By now you will have surmised that my Agaricus was no Agaricus at all. This became painfully apparent when it matured and turned into the amorphous yellow blob pictured above, absent the characteristic tribe of elves.
Well, what the hell is it, then, you ask? Here at Spinster HQ we are now identifying the specimen as some species of Calvatia, a weird puffball-type dealio that is reportedly delicious when served with aerosol cheese and a $6 Vinho Verde, but I personally wouldn’t eat that thing with a ten-foot pole.
Crapulently, my revised identification comes too late for me to secure the lucrative keynote speaker gig at FungoCon 09.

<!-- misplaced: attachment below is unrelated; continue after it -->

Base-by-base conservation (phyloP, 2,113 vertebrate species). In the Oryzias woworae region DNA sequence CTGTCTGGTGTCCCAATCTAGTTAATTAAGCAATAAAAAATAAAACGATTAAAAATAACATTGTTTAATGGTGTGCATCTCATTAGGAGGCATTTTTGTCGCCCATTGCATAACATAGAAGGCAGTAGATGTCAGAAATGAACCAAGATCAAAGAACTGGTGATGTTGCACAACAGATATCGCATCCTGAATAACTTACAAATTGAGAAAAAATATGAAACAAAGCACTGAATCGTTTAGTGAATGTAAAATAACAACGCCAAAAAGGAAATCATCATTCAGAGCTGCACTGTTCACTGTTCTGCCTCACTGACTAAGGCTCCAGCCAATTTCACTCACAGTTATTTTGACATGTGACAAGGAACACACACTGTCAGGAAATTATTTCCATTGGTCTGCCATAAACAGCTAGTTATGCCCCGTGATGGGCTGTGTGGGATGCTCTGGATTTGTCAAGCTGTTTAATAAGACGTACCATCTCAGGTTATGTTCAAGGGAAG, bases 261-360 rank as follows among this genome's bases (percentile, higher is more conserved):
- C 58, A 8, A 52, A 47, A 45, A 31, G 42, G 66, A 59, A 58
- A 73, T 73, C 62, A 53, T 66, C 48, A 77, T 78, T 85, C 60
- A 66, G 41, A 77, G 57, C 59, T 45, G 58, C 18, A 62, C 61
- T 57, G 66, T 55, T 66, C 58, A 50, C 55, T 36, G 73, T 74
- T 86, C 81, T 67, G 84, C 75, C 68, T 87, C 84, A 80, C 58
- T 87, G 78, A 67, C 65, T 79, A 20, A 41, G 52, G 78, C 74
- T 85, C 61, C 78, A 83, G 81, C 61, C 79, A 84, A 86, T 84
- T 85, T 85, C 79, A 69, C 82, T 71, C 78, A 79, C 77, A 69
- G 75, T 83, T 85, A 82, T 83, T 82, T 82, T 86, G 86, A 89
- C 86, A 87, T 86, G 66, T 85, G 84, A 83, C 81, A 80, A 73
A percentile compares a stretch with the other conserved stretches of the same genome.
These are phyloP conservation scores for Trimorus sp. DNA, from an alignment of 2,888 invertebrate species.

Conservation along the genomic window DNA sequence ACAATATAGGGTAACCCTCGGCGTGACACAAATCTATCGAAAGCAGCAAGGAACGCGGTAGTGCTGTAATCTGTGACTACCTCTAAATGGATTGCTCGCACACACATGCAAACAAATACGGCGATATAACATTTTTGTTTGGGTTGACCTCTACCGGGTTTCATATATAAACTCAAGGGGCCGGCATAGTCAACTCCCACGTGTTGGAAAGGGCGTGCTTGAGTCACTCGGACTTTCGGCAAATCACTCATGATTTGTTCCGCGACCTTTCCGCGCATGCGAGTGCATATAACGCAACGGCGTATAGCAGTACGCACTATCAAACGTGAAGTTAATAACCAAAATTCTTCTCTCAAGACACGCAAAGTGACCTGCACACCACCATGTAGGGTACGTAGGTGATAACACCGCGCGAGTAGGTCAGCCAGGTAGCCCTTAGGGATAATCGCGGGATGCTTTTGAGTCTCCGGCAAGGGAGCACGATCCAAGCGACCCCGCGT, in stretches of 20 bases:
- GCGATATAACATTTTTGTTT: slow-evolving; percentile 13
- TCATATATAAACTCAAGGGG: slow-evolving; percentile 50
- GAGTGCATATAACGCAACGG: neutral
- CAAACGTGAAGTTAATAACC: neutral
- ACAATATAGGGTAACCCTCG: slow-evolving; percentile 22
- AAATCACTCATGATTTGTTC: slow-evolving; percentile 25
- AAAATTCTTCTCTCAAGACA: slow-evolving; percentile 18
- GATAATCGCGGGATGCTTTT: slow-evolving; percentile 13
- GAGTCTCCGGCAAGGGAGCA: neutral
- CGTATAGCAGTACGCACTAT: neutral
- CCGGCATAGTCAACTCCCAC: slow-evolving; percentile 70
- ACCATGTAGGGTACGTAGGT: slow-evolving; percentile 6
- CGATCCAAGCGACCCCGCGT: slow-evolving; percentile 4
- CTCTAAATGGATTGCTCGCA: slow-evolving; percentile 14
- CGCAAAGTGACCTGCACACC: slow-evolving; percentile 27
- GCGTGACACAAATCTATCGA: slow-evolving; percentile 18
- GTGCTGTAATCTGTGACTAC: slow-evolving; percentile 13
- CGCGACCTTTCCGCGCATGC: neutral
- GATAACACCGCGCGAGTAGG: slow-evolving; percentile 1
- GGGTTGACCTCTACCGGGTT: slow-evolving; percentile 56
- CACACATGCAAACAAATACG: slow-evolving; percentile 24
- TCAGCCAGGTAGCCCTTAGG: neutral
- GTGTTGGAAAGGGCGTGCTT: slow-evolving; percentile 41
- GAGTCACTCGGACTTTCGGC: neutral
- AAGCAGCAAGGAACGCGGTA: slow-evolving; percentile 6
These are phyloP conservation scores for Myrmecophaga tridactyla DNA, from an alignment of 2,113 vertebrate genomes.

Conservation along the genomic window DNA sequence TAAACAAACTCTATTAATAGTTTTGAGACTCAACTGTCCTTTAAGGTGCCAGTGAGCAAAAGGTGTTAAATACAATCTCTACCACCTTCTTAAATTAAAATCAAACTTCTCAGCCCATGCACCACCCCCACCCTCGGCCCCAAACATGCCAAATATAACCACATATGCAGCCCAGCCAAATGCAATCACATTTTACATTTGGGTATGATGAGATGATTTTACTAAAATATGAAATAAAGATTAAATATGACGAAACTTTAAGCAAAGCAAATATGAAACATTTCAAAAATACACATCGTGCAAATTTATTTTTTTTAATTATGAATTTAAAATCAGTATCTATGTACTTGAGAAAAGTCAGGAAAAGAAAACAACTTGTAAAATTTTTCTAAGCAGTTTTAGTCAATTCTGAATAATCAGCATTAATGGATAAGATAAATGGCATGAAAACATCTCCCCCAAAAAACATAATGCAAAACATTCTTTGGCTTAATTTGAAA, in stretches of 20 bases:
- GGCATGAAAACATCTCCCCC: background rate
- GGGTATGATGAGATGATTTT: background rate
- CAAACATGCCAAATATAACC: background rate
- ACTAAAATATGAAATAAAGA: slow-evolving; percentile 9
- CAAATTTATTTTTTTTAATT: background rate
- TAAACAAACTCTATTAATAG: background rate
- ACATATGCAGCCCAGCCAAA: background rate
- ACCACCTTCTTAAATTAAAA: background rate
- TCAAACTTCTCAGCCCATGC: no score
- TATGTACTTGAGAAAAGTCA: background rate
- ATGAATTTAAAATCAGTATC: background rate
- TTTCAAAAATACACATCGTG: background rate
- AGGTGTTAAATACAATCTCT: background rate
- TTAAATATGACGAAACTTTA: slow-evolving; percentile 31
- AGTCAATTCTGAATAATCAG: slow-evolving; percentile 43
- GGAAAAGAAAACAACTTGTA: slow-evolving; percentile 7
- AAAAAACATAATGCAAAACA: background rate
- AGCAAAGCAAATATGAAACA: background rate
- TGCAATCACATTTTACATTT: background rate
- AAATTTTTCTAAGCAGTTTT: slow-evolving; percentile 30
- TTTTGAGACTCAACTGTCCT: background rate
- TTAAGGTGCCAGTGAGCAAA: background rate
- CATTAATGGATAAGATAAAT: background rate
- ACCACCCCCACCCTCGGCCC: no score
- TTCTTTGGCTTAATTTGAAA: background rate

O the ridicule I have endured. O the ignominy. Sure, it’s all well and good to observe an enormous excrescence of spores, snap a photo with the old camerafone, and declare to an audience of casual blog readers — who, let’s face it, only come around to see whether they can catch me in an antifeminist faux pas and couldn’t care less about heartwarming nature crap screw-ups — “check out this Agaricus!” And even Savage Death Islandists are likely to take the spinster aunt’s word for it, since spinster aunts (a) enjoy a close genetic relationship with mushrooms (the obstreperal lobe is composed of a pulsating spore mass) and (b) are globally renowned, award-nominated, rockstar fungusperts (now you know why we always get the best tables in restaurants). But my colleagues in the Cottonmouth County Mycological Society, a cut-throat gang of ne’er-do-wells if ever there was one, will never look upon me with the same adoring eyes again.